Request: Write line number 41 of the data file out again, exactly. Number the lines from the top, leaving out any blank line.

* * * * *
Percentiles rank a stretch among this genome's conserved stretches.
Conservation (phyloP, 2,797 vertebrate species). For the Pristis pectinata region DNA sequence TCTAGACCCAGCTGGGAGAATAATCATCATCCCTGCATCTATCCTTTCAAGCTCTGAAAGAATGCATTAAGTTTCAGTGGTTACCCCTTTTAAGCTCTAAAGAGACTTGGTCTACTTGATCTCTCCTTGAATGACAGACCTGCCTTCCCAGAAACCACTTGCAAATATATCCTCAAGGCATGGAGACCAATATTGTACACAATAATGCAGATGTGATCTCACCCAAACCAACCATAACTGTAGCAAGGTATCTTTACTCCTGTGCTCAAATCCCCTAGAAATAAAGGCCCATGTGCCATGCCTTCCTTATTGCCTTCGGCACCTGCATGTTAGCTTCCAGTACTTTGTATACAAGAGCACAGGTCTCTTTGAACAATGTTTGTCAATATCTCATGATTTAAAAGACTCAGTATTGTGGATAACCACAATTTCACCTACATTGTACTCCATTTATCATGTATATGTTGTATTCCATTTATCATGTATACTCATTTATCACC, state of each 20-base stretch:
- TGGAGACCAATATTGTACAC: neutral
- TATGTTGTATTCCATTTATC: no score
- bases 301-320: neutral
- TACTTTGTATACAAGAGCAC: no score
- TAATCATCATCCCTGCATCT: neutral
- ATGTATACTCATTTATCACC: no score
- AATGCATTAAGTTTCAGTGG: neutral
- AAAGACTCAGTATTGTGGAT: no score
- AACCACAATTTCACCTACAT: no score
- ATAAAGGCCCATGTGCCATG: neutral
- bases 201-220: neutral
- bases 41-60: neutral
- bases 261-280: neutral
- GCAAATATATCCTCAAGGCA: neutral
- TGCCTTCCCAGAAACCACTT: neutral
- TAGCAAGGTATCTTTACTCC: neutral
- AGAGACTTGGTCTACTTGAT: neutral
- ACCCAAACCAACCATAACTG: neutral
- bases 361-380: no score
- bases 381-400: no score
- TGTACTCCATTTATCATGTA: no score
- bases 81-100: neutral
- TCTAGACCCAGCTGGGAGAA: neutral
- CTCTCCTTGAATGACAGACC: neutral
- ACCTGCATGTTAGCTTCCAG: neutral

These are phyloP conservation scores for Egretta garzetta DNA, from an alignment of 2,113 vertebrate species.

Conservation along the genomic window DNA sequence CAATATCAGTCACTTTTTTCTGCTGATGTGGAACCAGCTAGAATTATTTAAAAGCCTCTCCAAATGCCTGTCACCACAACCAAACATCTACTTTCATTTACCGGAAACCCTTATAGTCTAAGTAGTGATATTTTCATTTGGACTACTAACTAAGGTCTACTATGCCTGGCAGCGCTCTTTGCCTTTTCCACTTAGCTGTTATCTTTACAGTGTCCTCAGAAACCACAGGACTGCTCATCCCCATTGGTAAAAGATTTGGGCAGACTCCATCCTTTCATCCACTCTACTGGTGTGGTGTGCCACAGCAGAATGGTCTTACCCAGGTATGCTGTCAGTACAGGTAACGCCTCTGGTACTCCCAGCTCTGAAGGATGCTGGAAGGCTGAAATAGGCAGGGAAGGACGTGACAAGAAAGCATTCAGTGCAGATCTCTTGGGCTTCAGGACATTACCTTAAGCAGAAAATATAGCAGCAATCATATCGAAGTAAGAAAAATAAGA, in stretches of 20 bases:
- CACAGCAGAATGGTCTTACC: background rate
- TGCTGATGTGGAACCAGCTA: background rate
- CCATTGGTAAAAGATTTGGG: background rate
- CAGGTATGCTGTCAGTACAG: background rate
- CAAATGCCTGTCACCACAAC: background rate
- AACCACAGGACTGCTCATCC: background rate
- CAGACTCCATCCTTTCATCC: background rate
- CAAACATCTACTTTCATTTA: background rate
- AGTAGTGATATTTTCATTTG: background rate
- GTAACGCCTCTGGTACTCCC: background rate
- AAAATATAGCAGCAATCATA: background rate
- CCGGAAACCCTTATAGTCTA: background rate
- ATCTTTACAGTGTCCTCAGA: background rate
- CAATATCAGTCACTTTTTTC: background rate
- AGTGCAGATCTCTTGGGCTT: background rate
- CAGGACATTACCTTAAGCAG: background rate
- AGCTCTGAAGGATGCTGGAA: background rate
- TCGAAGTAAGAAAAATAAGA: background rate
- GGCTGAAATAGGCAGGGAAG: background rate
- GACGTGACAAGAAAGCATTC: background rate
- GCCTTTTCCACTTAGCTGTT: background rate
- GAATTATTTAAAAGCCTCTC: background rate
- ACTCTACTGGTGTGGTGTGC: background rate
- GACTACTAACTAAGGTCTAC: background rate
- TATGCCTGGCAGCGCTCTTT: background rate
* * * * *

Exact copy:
- CCGGAAACCCTTATAGTCTA: background rate